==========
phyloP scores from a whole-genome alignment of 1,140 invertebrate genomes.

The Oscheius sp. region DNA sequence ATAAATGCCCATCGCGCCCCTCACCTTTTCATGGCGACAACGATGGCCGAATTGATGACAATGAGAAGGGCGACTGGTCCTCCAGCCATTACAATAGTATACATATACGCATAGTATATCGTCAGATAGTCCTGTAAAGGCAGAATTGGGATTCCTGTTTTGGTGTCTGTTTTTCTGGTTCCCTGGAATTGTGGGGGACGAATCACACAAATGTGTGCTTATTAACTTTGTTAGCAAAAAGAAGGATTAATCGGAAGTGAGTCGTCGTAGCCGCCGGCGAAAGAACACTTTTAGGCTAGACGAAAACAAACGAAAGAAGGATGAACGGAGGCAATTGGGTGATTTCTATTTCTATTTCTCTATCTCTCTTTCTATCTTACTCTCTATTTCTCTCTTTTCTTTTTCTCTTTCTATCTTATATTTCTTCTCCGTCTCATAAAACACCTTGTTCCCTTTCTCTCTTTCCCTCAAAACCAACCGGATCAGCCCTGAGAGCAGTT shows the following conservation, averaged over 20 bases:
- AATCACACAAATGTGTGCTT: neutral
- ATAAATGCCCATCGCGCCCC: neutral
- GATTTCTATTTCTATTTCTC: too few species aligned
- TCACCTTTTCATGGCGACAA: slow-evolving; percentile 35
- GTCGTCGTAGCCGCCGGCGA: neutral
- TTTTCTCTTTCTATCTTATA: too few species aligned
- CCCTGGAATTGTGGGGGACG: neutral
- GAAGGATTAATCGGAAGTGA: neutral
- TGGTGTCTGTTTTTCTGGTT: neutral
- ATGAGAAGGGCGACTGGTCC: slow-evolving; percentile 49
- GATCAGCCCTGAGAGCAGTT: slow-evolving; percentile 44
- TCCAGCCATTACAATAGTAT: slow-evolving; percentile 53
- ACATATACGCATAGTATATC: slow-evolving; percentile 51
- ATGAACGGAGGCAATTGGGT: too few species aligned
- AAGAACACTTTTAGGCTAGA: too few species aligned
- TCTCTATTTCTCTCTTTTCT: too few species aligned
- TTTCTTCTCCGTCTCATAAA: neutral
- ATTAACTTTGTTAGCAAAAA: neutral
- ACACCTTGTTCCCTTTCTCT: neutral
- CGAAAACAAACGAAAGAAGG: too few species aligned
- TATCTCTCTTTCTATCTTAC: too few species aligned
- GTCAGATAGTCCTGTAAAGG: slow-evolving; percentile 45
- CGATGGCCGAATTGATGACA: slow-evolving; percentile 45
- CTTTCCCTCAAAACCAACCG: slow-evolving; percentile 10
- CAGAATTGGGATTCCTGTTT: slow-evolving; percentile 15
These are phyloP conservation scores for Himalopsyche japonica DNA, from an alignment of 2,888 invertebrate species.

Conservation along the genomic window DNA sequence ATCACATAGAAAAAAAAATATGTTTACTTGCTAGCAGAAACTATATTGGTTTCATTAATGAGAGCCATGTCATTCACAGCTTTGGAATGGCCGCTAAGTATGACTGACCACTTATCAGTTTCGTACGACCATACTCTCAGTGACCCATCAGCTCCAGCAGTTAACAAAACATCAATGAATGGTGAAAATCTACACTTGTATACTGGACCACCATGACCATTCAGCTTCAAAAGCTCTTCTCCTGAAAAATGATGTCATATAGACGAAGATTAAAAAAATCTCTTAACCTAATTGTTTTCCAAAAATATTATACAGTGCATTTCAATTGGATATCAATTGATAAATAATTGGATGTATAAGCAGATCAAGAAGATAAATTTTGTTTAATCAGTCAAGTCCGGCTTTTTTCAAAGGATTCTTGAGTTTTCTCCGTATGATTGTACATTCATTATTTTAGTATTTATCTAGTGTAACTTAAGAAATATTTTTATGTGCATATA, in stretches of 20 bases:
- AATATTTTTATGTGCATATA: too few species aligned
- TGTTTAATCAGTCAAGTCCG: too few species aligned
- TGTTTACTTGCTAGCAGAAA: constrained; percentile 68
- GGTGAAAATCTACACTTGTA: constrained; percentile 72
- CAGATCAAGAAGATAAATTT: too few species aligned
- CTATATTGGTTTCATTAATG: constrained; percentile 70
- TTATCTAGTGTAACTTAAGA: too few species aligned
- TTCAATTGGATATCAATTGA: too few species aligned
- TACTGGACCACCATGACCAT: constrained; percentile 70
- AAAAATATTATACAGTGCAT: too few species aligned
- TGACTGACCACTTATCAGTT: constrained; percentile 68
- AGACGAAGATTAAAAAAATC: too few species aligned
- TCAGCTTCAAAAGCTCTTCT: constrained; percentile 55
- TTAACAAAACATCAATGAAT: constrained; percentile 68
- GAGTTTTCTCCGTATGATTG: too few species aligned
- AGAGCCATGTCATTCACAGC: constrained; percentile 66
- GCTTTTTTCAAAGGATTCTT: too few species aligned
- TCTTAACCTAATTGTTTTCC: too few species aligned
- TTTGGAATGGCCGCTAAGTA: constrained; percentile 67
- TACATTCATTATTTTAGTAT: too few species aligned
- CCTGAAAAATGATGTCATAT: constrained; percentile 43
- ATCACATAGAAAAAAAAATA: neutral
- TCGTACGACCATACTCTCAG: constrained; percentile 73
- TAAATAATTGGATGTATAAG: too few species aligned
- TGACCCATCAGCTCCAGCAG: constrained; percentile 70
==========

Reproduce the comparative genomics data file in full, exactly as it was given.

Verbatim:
phyloP scores from a whole-genome alignment of 1,140 invertebrate genomes.

The Oscheius sp. region DNA sequence ATAAATGCCCATCGCGCCCCTCACCTTTTCATGGCGACAACGATGGCCGAATTGATGACAATGAGAAGGGCGACTGGTCCTCCAGCCATTACAATAGTATACATATACGCATAGTATATCGTCAGATAGTCCTGTAAAGGCAGAATTGGGATTCCTGTTTTGGTGTCTGTTTTTCTGGTTCCCTGGAATTGTGGGGGACGAATCACACAAATGTGTGCTTATTAACTTTGTTAGCAAAAAGAAGGATTAATCGGAAGTGAGTCGTCGTAGCCGCCGGCGAAAGAACACTTTTAGGCTAGACGAAAACAAACGAAAGAAGGATGAACGGAGGCAATTGGGTGATTTCTATTTCTATTTCTCTATCTCTCTTTCTATCTTACTCTCTATTTCTCTCTTTTCTTTTTCTCTTTCTATCTTATATTTCTTCTCCGTCTCATAAAACACCTTGTTCCCTTTCTCTCTTTCCCTCAAAACCAACCGGATCAGCCCTGAGAGCAGTT shows the following conservation, averaged over 20 bases:
- AATCACACAAATGTGTGCTT: neutral
- ATAAATGCCCATCGCGCCCC: neutral
- GATTTCTATTTCTATTTCTC: too few species aligned
- TCACCTTTTCATGGCGACAA: slow-evolving; percentile 35
- GTCGTCGTAGCCGCCGGCGA: neutral
- TTTTCTCTTTCTATCTTATA: too few species aligned
- CCCTGGAATTGTGGGGGACG: neutral
- GAAGGATTAATCGGAAGTGA: neutral
- TGGTGTCTGTTTTTCTGGTT: neutral
- ATGAGAAGGGCGACTGGTCC: slow-evolving; percentile 49
- GATCAGCCCTGAGAGCAGTT: slow-evolving; percentile 44
- TCCAGCCATTACAATAGTAT: slow-evolving; percentile 53
- ACATATACGCATAGTATATC: slow-evolving; percentile 51
- ATGAACGGAGGCAATTGGGT: too few species aligned
- AAGAACACTTTTAGGCTAGA: too few species aligned
- TCTCTATTTCTCTCTTTTCT: too few species aligned
- TTTCTTCTCCGTCTCATAAA: neutral
- ATTAACTTTGTTAGCAAAAA: neutral
- ACACCTTGTTCCCTTTCTCT: neutral
- CGAAAACAAACGAAAGAAGG: too few species aligned
- TATCTCTCTTTCTATCTTAC: too few species aligned
- GTCAGATAGTCCTGTAAAGG: slow-evolving; percentile 45
- CGATGGCCGAATTGATGACA: slow-evolving; percentile 45
- CTTTCCCTCAAAACCAACCG: slow-evolving; percentile 10
- CAGAATTGGGATTCCTGTTT: slow-evolving; percentile 15
These are phyloP conservation scores for Himalopsyche japonica DNA, from an alignment of 2,888 invertebrate species.

Conservation along the genomic window DNA sequence ATCACATAGAAAAAAAAATATGTTTACTTGCTAGCAGAAACTATATTGGTTTCATTAATGAGAGCCATGTCATTCACAGCTTTGGAATGGCCGCTAAGTATGACTGACCACTTATCAGTTTCGTACGACCATACTCTCAGTGACCCATCAGCTCCAGCAGTTAACAAAACATCAATGAATGGTGAAAATCTACACTTGTATACTGGACCACCATGACCATTCAGCTTCAAAAGCTCTTCTCCTGAAAAATGATGTCATATAGACGAAGATTAAAAAAATCTCTTAACCTAATTGTTTTCCAAAAATATTATACAGTGCATTTCAATTGGATATCAATTGATAAATAATTGGATGTATAAGCAGATCAAGAAGATAAATTTTGTTTAATCAGTCAAGTCCGGCTTTTTTCAAAGGATTCTTGAGTTTTCTCCGTATGATTGTACATTCATTATTTTAGTATTTATCTAGTGTAACTTAAGAAATATTTTTATGTGCATATA, in stretches of 20 bases:
- AATATTTTTATGTGCATATA: too few species aligned
- TGTTTAATCAGTCAAGTCCG: too few species aligned
- TGTTTACTTGCTAGCAGAAA: constrained; percentile 68
- GGTGAAAATCTACACTTGTA: constrained; percentile 72
- CAGATCAAGAAGATAAATTT: too few species aligned
- CTATATTGGTTTCATTAATG: constrained; percentile 70
- TTATCTAGTGTAACTTAAGA: too few species aligned
- TTCAATTGGATATCAATTGA: too few species aligned
- TACTGGACCACCATGACCAT: constrained; percentile 70
- AAAAATATTATACAGTGCAT: too few species aligned
- TGACTGACCACTTATCAGTT: constrained; percentile 68
- AGACGAAGATTAAAAAAATC: too few species aligned
- TCAGCTTCAAAAGCTCTTCT: constrained; percentile 55
- TTAACAAAACATCAATGAAT: constrained; percentile 68
- GAGTTTTCTCCGTATGATTG: too few species aligned
- AGAGCCATGTCATTCACAGC: constrained; percentile 66
- GCTTTTTTCAAAGGATTCTT: too few species aligned
- TCTTAACCTAATTGTTTTCC: too few species aligned
- TTTGGAATGGCCGCTAAGTA: constrained; percentile 67
- TACATTCATTATTTTAGTAT: too few species aligned
- CCTGAAAAATGATGTCATAT: constrained; percentile 43
- ATCACATAGAAAAAAAAATA: neutral
- TCGTACGACCATACTCTCAG: constrained; percentile 73
- TAAATAATTGGATGTATAAG: too few species aligned
- TGACCCATCAGCTCCAGCAG: constrained; percentile 70